Conservative Home covers Key in the UK

October 21st, 2007 at 1:43 pm by David Farrar

Conservative Home covers the latest meeting between John Key and David Cameron.

David Cameron has had a fairly rough period since Gordon Brown took over, but he has weathered it well, and Brown is now the subject of intense criticism for his flip-flop on holding an early election.  He has also just agreed to cede more powers to the EU, despite having promised a referendum on such issues. So the next round of polls in the UK will be interesting. The last one has the Tories 7% ahead.

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7 Responses to “Conservative Home covers Key in the UK”

  1. hinamanu (2,352 comments) says:

    “He has also just agreed to cede more powers to the EU.”

    what does this mean,, British Labour party are turning to the EC?

    Britain has resisted so staunchly, and there is talk of Europe rescinding the Euro because it simply is not working.

    Why would Labour start bowing to Europe? quite pointless.

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  2. Redbaiter (13,197 comments) says:

    “Commenting on the comparisons often drawn between the two men, Key said:”I think there are a reasonable number of similarities – ” ”

    The prime one being they are both gutless weaseling compromisers almost totally bereft of political focus. The message they articulate is only a hollow echo of the same socially destructive leftist bullshit that has over the last fifty years or more, incrementally crippled both NZ and the UK.

    Somewhere, there must be a man.

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  3. roger nome (4,067 comments) says:

    “The prime one being they are both gutless weaseling compromisers almost totally bereft of political focus.”

    Unlike redbaiter – who has a myopic focus on destroying an imagined world-wide communist conspiracy :-)

    oh and welcome back redbaiter!

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  4. Sam Dixon (596 comments) says:

    interesting for quickly this shift from Labour to Converstaive happened – seems to be just over this early election issue. Once things get back to substantive issues would expect the situation to return.

    The British Conservatives face a problem with election mathematics, just like the National Party here.

    While National needs to win 47%+ to be sure of governing because it lacks allies, the problem for the Conservatives is that Westminster still uses FPP: last election, the Conservatives won 32.3% of the vote to Labour’s 35.3% for Labour but won only 30.&% of seats to Labour’s 50.7% (the Lib Dems had it even worse,22.1% of votes, 9.6% of seats)…

    the Conversatives would need to win more votes than Labour a decent margin to more seats.

    And even then, unless the conservatives somehow had close to a majority of seats, the likely government woud be a Labour-Lib Dem arrangement.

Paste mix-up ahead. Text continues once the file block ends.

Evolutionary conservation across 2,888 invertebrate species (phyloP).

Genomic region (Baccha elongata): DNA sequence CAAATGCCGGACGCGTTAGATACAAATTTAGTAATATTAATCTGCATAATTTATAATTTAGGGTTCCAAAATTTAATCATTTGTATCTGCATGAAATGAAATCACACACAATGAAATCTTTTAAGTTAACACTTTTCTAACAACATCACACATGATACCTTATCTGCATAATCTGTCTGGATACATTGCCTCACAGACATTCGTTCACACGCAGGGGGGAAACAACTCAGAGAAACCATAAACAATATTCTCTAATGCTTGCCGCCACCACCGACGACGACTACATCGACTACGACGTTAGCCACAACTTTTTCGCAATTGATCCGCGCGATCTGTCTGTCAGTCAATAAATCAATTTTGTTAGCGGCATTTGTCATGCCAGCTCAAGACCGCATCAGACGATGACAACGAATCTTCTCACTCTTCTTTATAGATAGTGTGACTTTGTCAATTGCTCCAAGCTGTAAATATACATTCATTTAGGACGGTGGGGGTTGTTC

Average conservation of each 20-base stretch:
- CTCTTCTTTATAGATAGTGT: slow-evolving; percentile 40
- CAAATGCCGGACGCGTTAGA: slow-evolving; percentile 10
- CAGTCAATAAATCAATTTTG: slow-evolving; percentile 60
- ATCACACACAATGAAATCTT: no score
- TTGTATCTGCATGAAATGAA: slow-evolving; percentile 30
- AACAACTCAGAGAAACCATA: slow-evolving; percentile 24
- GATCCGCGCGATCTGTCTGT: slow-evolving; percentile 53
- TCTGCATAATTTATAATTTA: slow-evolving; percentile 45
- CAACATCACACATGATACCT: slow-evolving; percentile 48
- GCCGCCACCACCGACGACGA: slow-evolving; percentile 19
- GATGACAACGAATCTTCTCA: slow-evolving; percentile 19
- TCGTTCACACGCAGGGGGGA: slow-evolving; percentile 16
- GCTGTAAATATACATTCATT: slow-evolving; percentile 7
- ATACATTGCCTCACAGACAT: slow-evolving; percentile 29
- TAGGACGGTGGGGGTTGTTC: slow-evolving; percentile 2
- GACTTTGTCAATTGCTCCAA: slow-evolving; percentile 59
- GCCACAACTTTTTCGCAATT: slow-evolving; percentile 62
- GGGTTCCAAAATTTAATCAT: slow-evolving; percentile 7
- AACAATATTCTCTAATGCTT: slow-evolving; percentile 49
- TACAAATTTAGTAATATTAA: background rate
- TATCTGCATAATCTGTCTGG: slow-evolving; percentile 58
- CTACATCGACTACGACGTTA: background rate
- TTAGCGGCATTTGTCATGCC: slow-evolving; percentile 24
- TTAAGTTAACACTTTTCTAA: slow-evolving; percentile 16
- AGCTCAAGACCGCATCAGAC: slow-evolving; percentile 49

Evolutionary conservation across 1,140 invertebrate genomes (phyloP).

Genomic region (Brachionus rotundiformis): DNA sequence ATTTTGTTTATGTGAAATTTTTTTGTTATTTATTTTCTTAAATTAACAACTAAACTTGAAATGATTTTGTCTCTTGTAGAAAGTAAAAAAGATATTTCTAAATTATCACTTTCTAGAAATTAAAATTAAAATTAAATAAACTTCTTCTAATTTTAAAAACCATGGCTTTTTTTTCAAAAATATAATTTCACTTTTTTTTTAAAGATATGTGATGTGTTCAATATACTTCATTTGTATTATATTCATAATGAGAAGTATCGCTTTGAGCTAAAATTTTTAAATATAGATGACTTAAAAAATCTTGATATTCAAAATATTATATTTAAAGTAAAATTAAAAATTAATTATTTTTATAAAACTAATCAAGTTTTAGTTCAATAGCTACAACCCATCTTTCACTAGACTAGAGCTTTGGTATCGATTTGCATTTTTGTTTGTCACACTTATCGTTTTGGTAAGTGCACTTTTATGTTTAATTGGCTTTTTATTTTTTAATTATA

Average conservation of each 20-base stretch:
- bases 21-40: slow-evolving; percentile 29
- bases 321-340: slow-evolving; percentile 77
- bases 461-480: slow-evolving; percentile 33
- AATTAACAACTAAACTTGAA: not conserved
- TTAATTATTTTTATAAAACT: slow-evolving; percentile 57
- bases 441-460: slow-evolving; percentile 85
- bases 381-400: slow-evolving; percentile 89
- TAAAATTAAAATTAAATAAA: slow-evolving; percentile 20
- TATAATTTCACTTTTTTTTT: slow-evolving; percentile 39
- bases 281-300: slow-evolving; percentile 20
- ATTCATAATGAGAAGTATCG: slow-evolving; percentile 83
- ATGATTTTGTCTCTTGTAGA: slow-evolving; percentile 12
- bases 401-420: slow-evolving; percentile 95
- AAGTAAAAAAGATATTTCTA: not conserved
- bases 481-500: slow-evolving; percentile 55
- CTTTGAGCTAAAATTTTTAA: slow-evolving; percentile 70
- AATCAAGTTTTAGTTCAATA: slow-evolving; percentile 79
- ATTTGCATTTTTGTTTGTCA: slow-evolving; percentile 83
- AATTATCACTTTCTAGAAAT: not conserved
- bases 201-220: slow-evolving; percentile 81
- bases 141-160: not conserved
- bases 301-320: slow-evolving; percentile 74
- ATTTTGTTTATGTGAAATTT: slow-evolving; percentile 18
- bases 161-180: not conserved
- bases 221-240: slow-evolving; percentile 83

FPP, aren’t you glad we got rid of it?

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  5. David Farrar (1,900 comments) says:

    Yes FPP in the UK means the Conservatives have to beat Labour by around 8% to get more seats than them. A bit less now since the new boundaries.

    I’m no advocate for going back to FPP, but would point out that in the UK, the Lib Dems would hold near permanent power if they had MMP.

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  6. tim barclay (886 comments) says:

    I think minor parties with too much power get the squeeze as is happening in NZ. Voters are fed up with Winston Peters holding the balance of power and then deciding the outcome of the election. Or Peter Dunne saying he (above everyone else) stands for common sense, and then throwing a hissy fit on election night when the voters thought otherwise. But I think Brown is a gonner. A scot PM was always going to be a hard sell for the Labour Party and it has got even harder.

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  7. Ross Miller (1,705 comments) says:

    Sam Dixon … if you look at the UK Polls there had been on long term shift to the Conservatives. Sure, there were blips along the way due to Tory Party infighting and probably that will continue off and on with tensions between the ‘modernisers’ and the ‘traditionalists’.

    However, the swing back to Labour was almost entirely due to the ‘dead cat’ bounce that occured when Brown took over the leadership … and then he funked his first big test.

    The collateral fallout from that ‘funking’ was the day of the long knives when the Lib Dems dumped the ‘Ming’ but whether that leads to a revival of that Party remains to be seen.

    However that plays out will likely see both the Conservatives and the Lib Dems lead by new generation politicians while Labour is stuck in a time warp …. as they are here.

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